BeehiveBy beehive.govt.nz
    21 hours ago
  • Quarantine Free Travel pause with Victoria to lift on Tuesday
    Following a further public health assessment of the COVID-19 outbreak in greater Melbourne, New Zealand’s Quarantine Free Travel pause with Victoria has been extended to 11.59pm on Tuesday 22 June, COVID-19 Response Minister Chris Hipkins says. It has been determined that the risk to public health in New Zealand continues ...
    BeehiveBy beehive.govt.nz
    21 hours ago
  • Prime Minister mourns passing of Dr Sir Ian Hassall
    Prime Minister Jacinda Ardern is mourning the passing of Dr Sir Ian Hassall, New Zealand’s first Children’s Commissioner and lifelong champion for children and children’s health. As a paediatrician Sir Ian contributed to a major world-first cot death study that has been directly credited with reducing cot deaths in New ...
    BeehiveBy beehive.govt.nz
    2 days ago
  • APEC structural reform meeting a success
    APEC ministers have agreed working together will be crucial to ensure economies recover from the impact of COVID-19. Minister of Commerce and Consumer Affairs David Clark, chaired the virtual APEC Structural Reform Ministerial Meeting today which revolved around the overarching theme of promoting balanced, inclusive, sustainable, innovative and secure growth ...
    BeehiveBy beehive.govt.nz
    2 days ago
  • Digital hub to boost investment in forestry
    A new website has been launched at Fieldays to support the forestry sector find the information it needs to plant, grow and manage trees, and to encourage investment across the wider industry. Forestry Minister Stuart Nash says the new Canopy website is tailored for farmers, iwi and other forestry interests, ...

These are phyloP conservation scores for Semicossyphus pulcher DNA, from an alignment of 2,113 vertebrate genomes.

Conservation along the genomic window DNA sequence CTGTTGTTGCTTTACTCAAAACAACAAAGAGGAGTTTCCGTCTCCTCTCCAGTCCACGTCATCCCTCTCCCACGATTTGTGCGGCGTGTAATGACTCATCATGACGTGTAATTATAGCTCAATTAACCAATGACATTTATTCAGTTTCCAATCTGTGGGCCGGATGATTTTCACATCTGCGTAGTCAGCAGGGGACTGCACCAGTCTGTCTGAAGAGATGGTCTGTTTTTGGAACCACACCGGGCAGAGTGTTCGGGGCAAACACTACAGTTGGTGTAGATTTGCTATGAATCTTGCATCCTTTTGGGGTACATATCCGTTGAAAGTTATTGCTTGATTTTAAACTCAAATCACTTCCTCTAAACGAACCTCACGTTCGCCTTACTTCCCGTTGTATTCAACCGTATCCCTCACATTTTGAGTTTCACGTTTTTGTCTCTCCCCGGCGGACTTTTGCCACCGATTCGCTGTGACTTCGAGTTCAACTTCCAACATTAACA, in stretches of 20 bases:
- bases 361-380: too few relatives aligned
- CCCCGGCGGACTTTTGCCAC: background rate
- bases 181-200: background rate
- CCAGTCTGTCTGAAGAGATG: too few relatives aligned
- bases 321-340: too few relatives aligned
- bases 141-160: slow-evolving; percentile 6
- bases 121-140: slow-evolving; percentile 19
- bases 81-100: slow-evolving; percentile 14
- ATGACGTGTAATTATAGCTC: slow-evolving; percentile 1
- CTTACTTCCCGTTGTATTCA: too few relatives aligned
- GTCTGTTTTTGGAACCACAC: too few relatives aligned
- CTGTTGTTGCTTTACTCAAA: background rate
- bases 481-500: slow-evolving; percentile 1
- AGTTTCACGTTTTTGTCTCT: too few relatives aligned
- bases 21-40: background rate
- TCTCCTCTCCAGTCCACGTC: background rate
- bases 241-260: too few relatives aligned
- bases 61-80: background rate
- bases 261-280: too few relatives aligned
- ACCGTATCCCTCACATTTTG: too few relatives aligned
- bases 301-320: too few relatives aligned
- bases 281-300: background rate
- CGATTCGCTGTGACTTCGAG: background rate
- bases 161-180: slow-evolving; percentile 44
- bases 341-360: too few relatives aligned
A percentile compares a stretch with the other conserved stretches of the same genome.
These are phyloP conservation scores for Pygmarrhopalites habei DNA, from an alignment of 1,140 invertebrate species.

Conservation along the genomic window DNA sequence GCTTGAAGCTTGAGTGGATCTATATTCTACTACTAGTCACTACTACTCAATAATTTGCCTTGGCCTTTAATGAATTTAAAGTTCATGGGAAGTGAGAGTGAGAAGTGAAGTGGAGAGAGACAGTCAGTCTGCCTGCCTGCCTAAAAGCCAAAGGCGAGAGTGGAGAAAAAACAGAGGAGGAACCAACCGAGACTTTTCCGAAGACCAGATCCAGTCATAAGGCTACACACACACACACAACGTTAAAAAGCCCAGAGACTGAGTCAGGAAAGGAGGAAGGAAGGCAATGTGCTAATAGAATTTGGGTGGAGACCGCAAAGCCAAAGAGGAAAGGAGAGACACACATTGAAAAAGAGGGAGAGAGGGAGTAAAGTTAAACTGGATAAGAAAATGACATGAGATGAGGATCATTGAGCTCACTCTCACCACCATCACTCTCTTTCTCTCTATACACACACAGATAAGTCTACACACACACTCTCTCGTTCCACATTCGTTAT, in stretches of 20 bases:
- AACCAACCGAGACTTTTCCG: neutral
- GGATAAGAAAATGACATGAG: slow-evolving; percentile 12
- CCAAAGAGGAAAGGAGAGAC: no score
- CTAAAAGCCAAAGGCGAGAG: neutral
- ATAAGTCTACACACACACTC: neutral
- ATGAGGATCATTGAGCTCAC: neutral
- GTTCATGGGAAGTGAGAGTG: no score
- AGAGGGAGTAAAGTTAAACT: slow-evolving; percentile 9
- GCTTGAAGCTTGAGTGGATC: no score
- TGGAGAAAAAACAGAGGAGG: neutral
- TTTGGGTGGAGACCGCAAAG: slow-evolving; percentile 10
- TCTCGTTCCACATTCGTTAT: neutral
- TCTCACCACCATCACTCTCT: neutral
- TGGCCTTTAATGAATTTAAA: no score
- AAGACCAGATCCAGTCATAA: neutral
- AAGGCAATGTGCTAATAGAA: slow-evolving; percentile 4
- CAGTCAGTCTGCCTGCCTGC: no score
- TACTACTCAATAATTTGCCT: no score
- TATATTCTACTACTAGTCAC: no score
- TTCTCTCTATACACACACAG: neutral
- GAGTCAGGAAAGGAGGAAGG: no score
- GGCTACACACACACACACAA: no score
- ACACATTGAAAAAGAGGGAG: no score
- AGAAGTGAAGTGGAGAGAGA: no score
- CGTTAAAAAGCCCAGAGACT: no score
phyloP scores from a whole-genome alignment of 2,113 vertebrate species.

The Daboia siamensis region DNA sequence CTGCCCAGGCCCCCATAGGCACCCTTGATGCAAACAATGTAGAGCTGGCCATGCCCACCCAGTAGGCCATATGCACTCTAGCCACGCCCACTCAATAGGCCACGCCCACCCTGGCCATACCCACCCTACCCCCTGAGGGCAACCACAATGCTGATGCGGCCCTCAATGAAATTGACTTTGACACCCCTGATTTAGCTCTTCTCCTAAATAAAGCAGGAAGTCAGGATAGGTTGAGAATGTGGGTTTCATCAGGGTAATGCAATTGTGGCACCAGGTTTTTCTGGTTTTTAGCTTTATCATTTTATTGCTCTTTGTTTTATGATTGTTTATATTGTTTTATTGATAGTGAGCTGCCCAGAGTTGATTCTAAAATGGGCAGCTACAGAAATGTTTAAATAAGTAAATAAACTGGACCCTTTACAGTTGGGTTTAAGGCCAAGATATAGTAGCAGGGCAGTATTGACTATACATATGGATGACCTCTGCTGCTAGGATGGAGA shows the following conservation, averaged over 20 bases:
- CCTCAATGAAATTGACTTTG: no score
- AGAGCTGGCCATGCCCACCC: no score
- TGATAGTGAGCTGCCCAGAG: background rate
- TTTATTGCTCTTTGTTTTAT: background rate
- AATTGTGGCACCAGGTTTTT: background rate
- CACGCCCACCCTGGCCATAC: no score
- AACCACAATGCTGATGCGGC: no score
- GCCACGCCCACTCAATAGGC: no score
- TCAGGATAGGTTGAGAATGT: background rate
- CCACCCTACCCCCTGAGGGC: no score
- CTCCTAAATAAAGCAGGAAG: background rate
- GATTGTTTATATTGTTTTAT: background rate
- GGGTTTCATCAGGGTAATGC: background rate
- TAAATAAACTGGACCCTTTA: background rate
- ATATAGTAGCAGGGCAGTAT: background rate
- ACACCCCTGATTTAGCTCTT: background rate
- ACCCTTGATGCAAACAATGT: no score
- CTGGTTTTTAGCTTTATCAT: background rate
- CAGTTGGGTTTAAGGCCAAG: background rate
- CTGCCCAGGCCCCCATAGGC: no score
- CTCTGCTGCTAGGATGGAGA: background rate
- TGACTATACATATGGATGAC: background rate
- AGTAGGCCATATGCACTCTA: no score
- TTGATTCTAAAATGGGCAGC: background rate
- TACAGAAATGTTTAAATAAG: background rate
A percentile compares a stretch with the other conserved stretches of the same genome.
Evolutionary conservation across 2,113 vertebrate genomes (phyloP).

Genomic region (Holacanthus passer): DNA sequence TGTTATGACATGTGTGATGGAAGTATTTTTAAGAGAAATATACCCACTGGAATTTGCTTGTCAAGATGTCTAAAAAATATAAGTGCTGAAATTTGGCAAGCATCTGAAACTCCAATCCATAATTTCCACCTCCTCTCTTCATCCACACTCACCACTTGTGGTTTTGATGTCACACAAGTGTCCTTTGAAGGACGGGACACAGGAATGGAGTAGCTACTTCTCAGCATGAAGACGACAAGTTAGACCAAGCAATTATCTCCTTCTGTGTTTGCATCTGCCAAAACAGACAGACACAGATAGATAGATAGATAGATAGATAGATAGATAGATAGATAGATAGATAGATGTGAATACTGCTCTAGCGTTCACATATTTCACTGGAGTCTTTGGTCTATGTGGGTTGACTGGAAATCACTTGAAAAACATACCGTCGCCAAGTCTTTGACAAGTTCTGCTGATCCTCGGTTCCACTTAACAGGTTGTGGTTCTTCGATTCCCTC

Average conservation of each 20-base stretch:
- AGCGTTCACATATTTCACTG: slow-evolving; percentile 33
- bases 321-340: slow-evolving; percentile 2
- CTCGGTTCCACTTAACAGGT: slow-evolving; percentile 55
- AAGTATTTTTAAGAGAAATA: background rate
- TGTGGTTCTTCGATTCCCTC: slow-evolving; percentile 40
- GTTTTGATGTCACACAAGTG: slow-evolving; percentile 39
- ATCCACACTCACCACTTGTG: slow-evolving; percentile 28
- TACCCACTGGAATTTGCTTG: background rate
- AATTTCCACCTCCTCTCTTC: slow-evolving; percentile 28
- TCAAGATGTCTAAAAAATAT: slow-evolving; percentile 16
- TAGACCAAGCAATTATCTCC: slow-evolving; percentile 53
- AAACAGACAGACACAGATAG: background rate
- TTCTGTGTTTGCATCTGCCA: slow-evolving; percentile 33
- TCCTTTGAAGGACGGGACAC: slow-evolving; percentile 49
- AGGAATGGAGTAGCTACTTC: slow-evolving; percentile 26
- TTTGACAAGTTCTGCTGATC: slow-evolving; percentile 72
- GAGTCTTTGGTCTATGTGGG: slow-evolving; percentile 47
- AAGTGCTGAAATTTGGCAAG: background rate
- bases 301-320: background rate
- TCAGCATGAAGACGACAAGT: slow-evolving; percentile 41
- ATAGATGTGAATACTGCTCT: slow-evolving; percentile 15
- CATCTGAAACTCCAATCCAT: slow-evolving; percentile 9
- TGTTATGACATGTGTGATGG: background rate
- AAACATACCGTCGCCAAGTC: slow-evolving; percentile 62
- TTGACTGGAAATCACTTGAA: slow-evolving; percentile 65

BeehiveBy beehive.govt.nz
    2 days ago
  • Government continues support for rangatahi to get into employment, education and training
    Over 230 rangatahi are set to benefit from further funding through four new He Poutama Rangatahi programmes, Minister for Social Development and Employment Carmel Sepuloni announced today. “We’re continuing to secure our economic recovery from COVID by investing in opportunities for rangatahi to get into meaningful employment, education or training ...
    BeehiveBy beehive.govt.nz
    2 days ago
  • NCEA subjects up for consultation
    The education sector, students, their parents, whānau and communities are invited to share their thoughts on a list of proposed NCEA subjects released today, Education Minister Chris Hipkins says. This is a significant part of the Government’s NCEA Change Programme that commenced in 2020 and will be largely implemented by ...
    BeehiveBy beehive.govt.nz
    2 days ago
  • Major investment in plantain forage programme aims to improve freshwater quality
    The Government is backing a major programme investigating plantain’s potential to help farmers protect waterways and improve freshwater quality, Acting Agriculture Minister Meka Whaitiri announced at Fieldays today. The Sustainable Food and Fibre Futures (SFFF) fund is contributing $8.98 million to the $22.23 million seven-year programme, which aims to deliver ...